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    It'll keep you off the streets for awhile. :D

    There are quite a few things that are wrong with that H-bridge design, beginning with using standard-level MOSFETs instead of logic level MOSFETs, mismatched MOSFETs, MOSFETs that have a HUGE gate charge driven by woefully inadequate 4000 series CMOS ICs ... the shoot-through would probably eat those upper MOSFETs like candy.

    So, do you want to try to troubleshoot it?
    It really needs a complete re-design.

    It's unlikely that you will fiind an electrical engineer working in an electronics parts store nowadays. Also, the sheer number of MOSFETs and transistors available now makes such mistakes relatively easy. You really have to look at the datasheet for the specific part numbers for the specific manufacturer in order to determine what the part really is.

    The MSK3014 is basically just four matched MOSFETS connected in an H-bridge configuration. There is no driver circuit provided for the gates.

    You would need to buy or build your own gate drivers. They need to be able to source/sink a good bit of current (say, at least 200mA) so that the H-bridge has very short switching times; otherwise the bridge will make a good room heater for a brief peried of time.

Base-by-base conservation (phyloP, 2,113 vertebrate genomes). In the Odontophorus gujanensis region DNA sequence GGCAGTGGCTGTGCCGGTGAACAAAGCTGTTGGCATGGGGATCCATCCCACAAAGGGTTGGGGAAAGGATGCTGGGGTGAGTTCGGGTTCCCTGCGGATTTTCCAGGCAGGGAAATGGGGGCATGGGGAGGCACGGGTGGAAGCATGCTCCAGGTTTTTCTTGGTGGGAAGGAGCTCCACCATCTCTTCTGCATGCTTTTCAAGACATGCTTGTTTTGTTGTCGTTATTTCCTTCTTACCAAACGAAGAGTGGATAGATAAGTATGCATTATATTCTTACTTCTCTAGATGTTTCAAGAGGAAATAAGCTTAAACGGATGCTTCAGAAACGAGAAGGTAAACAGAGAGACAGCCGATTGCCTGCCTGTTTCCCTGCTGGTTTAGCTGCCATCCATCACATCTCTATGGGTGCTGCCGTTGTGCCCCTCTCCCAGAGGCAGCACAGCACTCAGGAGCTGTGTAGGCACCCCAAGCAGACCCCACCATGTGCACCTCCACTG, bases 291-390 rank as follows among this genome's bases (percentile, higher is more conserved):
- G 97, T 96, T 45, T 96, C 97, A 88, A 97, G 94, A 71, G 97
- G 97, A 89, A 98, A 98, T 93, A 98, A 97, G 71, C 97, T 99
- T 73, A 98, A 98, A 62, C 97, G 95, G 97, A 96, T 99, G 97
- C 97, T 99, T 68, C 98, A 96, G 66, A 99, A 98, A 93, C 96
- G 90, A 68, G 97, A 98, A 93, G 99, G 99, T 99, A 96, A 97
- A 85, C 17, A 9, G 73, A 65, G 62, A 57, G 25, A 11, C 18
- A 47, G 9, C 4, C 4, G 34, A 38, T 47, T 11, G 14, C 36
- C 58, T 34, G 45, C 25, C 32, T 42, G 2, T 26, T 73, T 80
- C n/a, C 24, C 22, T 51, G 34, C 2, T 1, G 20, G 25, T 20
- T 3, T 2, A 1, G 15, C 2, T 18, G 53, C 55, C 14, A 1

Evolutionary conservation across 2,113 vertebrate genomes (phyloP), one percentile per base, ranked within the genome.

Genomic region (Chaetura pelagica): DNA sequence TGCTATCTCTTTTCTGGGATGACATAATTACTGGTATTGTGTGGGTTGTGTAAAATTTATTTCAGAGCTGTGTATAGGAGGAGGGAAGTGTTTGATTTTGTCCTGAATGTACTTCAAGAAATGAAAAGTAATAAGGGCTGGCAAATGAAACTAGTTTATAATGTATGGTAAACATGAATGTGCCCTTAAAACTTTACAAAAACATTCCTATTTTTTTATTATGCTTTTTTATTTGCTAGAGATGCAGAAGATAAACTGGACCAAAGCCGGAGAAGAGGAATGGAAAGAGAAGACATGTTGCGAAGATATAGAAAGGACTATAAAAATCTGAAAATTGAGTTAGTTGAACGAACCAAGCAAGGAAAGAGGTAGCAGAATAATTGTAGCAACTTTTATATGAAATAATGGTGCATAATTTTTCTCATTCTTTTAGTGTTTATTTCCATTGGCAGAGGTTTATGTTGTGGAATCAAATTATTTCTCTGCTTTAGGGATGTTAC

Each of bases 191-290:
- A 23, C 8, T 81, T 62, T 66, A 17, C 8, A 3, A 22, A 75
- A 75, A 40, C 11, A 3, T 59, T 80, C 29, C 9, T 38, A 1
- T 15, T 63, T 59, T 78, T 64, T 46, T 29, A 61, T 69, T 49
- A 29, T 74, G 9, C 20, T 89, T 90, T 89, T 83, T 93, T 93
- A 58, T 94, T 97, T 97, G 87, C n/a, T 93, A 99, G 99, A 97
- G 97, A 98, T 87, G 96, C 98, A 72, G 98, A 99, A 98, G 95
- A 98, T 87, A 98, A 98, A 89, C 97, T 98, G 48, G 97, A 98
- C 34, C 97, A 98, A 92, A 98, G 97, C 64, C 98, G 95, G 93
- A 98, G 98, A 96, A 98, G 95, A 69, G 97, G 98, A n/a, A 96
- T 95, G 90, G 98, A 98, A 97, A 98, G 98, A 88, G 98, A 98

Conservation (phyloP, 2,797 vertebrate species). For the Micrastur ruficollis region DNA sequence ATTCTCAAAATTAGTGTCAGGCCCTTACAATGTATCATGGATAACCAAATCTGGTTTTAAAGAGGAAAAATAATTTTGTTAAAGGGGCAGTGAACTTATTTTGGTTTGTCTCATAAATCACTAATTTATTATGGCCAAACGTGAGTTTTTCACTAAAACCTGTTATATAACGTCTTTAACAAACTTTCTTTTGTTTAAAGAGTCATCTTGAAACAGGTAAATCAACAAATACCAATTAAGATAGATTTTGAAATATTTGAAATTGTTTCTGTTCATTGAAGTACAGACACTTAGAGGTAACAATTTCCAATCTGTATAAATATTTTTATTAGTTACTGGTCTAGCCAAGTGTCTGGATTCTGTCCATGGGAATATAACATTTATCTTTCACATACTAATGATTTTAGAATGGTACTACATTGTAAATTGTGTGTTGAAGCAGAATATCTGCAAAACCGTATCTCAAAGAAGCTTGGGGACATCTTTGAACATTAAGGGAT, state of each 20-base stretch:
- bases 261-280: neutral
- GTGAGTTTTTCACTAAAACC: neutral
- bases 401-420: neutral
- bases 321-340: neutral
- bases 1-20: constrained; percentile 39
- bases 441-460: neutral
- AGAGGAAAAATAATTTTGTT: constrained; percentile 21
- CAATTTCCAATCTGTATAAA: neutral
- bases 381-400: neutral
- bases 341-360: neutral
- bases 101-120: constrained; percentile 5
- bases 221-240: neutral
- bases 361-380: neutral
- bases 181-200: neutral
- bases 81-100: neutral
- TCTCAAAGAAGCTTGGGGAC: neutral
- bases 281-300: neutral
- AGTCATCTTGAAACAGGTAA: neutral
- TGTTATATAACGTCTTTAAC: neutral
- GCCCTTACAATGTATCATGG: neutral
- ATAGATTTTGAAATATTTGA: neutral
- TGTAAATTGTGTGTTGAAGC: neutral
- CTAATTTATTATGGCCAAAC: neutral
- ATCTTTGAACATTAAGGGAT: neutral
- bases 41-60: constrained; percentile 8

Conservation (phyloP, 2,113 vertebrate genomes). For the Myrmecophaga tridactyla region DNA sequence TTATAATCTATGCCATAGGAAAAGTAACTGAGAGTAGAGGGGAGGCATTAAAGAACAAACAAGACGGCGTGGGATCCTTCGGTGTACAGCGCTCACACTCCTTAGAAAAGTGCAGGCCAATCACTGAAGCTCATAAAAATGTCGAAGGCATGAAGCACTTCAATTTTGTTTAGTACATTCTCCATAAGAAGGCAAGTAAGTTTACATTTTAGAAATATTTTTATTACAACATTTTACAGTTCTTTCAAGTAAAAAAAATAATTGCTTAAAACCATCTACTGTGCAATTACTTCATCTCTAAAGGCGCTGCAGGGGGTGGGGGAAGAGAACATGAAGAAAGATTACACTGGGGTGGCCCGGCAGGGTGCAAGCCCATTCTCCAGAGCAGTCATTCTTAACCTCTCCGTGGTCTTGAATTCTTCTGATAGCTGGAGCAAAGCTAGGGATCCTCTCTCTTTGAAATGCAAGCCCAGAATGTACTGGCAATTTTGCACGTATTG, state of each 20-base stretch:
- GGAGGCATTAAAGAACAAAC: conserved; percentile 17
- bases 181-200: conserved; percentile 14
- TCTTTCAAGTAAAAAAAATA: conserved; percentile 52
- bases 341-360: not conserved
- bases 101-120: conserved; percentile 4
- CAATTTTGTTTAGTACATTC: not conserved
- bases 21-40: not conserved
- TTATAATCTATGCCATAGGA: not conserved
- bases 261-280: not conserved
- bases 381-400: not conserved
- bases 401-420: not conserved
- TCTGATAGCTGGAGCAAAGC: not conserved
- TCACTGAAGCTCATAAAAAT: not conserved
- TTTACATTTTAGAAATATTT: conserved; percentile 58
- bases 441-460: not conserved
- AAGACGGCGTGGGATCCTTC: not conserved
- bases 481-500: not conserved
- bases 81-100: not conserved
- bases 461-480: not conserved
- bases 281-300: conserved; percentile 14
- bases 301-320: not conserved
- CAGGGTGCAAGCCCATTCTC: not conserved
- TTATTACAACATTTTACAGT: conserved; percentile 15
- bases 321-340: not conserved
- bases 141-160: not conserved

If you want PWM control and automatic current limiting, you will need to figure out a circuit to do so to switch the P-ch MOSFETs on and off.

    You will also need to add external fast-recovery diodes to decrease heat dissipation in the package. Good heat-sinking is mandatory. An old copper Pentium heat sink with a fan could be a good choice.

    Gee, I thought I mentioned that they have a distributor in Toronto?
    Click on this link:
    http://www.mskennedy.com/store.asp?pid=10908&catid=19680
    Scroll to the bottom of the page. There is a telephone number for the Toronto office, bottom right corner.
     
  17. CVMichael

    Thread Starter Senior Member

    Aug 3, 2007
    416
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    Not anymore it seems, I received the reply to the e-mail I sent them.
    This is what I sent:
    And this is what I got back
    So i'm out of luck with this one...
     
    Last edited: Jun 21, 2010
  18. SgtWookie

    Expert

    Jul 17, 2007